Selling consulting services to enterprise companies: 8 methods to break into enterprise sales
Ready to boldly go where no consulting firm has gone before?
Whether you’re a firm with various consultants or you’re a solo consultant offering services to companies, it can be daunting to reach out to large companies and sell to them.
As a consultant, sales probably isn’t your strong suit. And selling anything to an enterprise company is a complex process that takes time and effort.
So, how can you get started? How can you convince an enterprise business that they need your consulting services?
Let’s discuss 8 methods your consulting firm can use to sell services to enterprise companies:
1. Start mid-market and work your way up
Enterprise companies are typically wary of purchasing from small businesses. They want to make sure you can deliver on your promises before they commit.
That’s why it’s essential to build up a solid reputation before diving into enterprise sales.
New consulting businesses without clients will have a much harder time breaking into the big league than consultants who have gained some momentum with medium-sized businesses.
So, take some time to build a reputation. Deliver on your promises for smaller businesses, and work your way up to the bigger clients you’re dreaming about.
2. Build your ideal customer profile
No matter who you’re selling to, it’s absolutely essential to build clear, effective customer profiles.
This is your window into the minds of your customers. If you do it right, you’ll know exactly who you’re selling to, what their goals are, what motivates them, and what pain points will push them to purchase.
Conducting interviews with your main market will help you get a clear picture of the buyer. This is an essential part of breaking into enterprise sales. You can ask questions such as:
- Whose responsibility is it to search for new service vendors at your company?
- Who needs to sign off on a deal before it’s complete?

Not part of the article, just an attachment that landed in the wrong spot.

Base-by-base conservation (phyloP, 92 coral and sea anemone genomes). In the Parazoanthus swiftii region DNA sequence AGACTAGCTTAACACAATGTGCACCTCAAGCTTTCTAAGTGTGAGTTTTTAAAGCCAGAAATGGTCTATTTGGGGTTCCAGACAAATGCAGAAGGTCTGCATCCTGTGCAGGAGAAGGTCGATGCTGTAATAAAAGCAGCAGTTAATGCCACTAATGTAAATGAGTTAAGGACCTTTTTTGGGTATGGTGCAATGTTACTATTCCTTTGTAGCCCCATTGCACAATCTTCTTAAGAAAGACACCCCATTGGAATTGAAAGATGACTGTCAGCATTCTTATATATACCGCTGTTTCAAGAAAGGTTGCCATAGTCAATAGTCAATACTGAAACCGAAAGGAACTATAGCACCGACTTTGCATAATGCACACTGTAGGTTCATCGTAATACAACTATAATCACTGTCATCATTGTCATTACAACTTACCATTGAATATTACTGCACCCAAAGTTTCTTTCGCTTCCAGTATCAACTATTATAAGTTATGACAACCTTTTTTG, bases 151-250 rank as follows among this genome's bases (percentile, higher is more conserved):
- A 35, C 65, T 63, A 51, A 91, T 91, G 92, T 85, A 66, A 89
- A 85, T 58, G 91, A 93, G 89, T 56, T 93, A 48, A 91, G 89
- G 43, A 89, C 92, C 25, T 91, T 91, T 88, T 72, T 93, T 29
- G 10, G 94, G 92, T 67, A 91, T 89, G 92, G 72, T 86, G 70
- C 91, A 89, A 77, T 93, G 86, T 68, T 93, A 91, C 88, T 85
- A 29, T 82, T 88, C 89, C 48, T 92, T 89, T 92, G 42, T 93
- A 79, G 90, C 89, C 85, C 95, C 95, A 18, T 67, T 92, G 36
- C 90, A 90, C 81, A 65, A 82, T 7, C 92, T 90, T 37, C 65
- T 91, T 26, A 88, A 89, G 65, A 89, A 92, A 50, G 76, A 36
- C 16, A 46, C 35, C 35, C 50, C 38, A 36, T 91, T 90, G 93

- What’s your biggest challenge right now (related to the services you provide)?
- Has your company ever worked with a [type of consultant] before? How was the experience?
- Who has the final word on whether or not to purchase?
If you’re looking for a step-by-step guide to create your own ideal customer profile, check out Profiler: Ideal Customer Profile Kit. This interactive guide includes sample interview questions based on your industry, customer profile examples and templates, and a checklist to create a truly effective ICP.
3. Include profiles for all the stakeholders involved in purchasing
Top-level executives could be super psyched to start using your services. But if they simply push that down to the people below them, (people who aren’t excited about what you’re offering), the deal could quickly fall flat.
That’s what happened to me in my first foray into enterprise sales. You can read more about how I almost closed Google, Oracle, and Intuit (then lost them all), but suffice it to say that I was not ready to sell to all the stakeholders.
So, inside your ideal customer profile, build profiles for the individuals you’ll need to get on board. This normally includes:
- The end-user: Who is actually using your services? Who will you be consulting with directly?
- The economic buyer: This is the person who controls the funds for a department or branch. You need this person to be on board because they’re the ones with the cash.
- The executive buyer: This could be the CEO, CFO, or some other executive who deals directly with what you’re selling.